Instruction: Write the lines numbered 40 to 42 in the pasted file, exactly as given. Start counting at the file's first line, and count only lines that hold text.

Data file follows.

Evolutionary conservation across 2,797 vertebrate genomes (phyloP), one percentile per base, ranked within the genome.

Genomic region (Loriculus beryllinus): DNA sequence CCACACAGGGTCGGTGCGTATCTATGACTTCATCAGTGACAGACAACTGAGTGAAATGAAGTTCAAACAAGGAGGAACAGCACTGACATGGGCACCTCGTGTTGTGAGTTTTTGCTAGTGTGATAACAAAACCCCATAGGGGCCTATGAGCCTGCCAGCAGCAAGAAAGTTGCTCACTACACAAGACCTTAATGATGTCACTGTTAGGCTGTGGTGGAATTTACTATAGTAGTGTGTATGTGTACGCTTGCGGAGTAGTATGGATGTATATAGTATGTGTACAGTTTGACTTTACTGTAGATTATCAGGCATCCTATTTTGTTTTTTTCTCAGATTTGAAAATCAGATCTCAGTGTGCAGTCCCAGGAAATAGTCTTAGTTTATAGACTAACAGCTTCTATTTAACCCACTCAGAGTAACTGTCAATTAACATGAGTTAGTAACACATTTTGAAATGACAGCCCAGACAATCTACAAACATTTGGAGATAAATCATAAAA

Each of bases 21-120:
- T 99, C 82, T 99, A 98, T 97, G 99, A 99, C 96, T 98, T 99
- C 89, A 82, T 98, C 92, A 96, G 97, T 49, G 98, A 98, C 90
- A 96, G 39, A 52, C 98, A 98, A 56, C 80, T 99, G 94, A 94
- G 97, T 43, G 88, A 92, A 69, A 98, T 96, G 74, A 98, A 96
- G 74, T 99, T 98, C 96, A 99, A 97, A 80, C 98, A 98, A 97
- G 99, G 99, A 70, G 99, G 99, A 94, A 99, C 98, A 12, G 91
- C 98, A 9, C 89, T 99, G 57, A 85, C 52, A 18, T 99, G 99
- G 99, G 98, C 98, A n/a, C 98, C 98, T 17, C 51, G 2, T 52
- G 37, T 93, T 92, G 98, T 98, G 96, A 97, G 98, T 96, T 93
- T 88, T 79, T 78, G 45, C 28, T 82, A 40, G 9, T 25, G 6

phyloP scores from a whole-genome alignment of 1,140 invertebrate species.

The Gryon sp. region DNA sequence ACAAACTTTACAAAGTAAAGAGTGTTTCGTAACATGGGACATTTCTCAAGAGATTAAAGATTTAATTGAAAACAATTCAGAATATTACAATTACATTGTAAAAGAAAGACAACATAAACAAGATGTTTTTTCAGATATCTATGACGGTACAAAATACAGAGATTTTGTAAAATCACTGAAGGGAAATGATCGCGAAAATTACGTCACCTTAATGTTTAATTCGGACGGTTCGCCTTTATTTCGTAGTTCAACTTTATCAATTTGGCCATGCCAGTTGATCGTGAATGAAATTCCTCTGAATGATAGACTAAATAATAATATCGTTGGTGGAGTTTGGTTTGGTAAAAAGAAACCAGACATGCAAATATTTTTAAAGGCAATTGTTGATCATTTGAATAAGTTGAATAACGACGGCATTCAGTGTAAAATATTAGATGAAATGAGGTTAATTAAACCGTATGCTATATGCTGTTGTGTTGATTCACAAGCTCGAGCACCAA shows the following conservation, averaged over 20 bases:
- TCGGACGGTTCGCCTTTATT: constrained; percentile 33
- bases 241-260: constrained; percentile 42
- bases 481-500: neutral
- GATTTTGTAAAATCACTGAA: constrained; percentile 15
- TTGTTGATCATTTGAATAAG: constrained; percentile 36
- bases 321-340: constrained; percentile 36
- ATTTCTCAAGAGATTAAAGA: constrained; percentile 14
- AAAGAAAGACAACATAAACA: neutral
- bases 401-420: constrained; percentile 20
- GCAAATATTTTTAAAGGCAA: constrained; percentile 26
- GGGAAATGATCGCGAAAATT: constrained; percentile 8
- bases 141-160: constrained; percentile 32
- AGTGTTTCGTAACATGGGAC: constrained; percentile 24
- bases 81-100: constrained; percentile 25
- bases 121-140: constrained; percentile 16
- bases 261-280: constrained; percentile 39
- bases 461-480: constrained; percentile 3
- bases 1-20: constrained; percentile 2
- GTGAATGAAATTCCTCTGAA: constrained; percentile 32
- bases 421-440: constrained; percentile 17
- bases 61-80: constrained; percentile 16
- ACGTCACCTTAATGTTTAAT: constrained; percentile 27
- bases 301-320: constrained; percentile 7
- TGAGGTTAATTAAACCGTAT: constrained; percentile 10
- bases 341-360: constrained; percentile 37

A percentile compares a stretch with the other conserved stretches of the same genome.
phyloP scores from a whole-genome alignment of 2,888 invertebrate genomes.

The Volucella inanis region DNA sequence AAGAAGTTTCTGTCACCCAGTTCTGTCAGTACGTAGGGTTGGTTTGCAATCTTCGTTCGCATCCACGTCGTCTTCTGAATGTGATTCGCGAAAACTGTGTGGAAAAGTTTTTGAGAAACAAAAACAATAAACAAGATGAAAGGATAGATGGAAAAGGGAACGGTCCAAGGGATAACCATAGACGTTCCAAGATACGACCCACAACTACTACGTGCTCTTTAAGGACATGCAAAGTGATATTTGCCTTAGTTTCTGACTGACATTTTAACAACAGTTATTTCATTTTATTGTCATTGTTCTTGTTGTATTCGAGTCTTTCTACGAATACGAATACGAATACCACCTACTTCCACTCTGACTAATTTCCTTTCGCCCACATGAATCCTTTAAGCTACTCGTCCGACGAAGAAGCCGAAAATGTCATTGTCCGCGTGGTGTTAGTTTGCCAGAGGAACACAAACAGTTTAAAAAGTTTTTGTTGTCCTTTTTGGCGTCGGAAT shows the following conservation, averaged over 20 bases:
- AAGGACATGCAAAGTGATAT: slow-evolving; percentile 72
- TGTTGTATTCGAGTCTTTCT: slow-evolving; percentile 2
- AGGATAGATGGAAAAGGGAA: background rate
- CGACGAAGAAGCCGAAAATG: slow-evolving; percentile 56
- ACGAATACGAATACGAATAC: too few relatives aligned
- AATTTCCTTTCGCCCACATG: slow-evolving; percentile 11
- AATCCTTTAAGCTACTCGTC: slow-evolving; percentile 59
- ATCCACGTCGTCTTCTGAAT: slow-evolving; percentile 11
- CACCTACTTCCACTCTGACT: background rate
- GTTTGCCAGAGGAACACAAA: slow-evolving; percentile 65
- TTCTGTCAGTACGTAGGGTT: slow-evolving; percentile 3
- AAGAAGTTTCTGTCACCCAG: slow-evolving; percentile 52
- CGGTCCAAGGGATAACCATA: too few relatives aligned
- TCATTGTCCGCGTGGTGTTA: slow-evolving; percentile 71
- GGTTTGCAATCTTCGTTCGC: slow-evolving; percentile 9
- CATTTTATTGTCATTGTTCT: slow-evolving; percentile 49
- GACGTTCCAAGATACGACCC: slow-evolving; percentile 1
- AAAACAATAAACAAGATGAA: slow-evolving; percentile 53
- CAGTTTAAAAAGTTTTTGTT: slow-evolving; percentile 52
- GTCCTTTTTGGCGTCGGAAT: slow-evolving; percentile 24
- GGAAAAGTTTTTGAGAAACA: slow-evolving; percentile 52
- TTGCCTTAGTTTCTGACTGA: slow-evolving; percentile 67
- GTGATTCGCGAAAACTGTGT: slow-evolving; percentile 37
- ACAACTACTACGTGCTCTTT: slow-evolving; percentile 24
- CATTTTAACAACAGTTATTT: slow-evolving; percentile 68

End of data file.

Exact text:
- bases 341-360: constrained; percentile 37

A percentile compares a stretch with the other conserved stretches of the same genome.
phyloP scores from a whole-genome alignment of 2,888 invertebrate genomes.